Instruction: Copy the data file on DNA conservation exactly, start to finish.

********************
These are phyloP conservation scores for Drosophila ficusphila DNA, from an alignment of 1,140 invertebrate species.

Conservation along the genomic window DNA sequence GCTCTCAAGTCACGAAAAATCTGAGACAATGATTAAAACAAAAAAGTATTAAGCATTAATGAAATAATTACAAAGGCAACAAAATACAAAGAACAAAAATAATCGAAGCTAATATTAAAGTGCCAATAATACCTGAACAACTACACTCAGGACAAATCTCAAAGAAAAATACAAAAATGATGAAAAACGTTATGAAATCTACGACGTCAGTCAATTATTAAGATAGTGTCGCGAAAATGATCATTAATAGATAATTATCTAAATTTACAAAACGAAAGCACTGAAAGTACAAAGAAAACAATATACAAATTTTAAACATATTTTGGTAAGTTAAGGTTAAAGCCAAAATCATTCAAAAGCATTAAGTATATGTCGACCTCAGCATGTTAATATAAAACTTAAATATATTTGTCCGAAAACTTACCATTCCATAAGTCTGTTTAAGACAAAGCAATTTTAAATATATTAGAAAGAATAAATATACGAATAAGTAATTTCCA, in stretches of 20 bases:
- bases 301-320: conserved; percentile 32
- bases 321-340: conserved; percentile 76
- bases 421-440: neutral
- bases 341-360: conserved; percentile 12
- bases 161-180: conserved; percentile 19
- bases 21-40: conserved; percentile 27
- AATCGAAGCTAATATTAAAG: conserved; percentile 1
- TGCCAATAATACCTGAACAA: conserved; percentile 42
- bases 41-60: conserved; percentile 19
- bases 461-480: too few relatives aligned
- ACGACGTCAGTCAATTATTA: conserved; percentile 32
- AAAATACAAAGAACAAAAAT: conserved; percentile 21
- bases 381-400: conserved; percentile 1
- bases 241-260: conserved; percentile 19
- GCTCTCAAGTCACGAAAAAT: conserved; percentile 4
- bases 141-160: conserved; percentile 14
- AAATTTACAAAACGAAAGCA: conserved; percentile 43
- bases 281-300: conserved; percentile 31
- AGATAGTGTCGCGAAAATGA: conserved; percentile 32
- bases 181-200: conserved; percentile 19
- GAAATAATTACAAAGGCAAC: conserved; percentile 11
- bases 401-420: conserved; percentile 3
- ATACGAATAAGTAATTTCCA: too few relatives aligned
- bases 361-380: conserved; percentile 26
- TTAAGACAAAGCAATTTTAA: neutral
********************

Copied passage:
These are phyloP conservation scores for Drosophila ficusphila DNA, from an alignment of 1,140 invertebrate species.

Conservation along the genomic window DNA sequence GCTCTCAAGTCACGAAAAATCTGAGACAATGATTAAAACAAAAAAGTATTAAGCATTAATGAAATAATTACAAAGGCAACAAAATACAAAGAACAAAAATAATCGAAGCTAATATTAAAGTGCCAATAATACCTGAACAACTACACTCAGGACAAATCTCAAAGAAAAATACAAAAATGATGAAAAACGTTATGAAATCTACGACGTCAGTCAATTATTAAGATAGTGTCGCGAAAATGATCATTAATAGATAATTATCTAAATTTACAAAACGAAAGCACTGAAAGTACAAAGAAAACAATATACAAATTTTAAACATATTTTGGTAAGTTAAGGTTAAAGCCAAAATCATTCAAAAGCATTAAGTATATGTCGACCTCAGCATGTTAATATAAAACTTAAATATATTTGTCCGAAAACTTACCATTCCATAAGTCTGTTTAAGACAAAGCAATTTTAAATATATTAGAAAGAATAAATATACGAATAAGTAATTTCCA, in stretches of 20 bases:
- bases 301-320: conserved; percentile 32
- bases 321-340: conserved; percentile 76
- bases 421-440: neutral
- bases 341-360: conserved; percentile 12
- bases 161-180: conserved; percentile 19
- bases 21-40: conserved; percentile 27
- AATCGAAGCTAATATTAAAG: conserved; percentile 1
- TGCCAATAATACCTGAACAA: conserved; percentile 42
- bases 41-60: conserved; percentile 19
- bases 461-480: too few relatives aligned
- ACGACGTCAGTCAATTATTA: conserved; percentile 32
- AAAATACAAAGAACAAAAAT: conserved; percentile 21
- bases 381-400: conserved; percentile 1
- bases 241-260: conserved; percentile 19
- GCTCTCAAGTCACGAAAAAT: conserved; percentile 4
- bases 141-160: conserved; percentile 14
- AAATTTACAAAACGAAAGCA: conserved; percentile 43
- bases 281-300: conserved; percentile 31
- AGATAGTGTCGCGAAAATGA: conserved; percentile 32
- bases 181-200: conserved; percentile 19
- GAAATAATTACAAAGGCAAC: conserved; percentile 11
- bases 401-420: conserved; percentile 3
- ATACGAATAAGTAATTTCCA: too few relatives aligned
- bases 361-380: conserved; percentile 26
- TTAAGACAAAGCAATTTTAA: neutral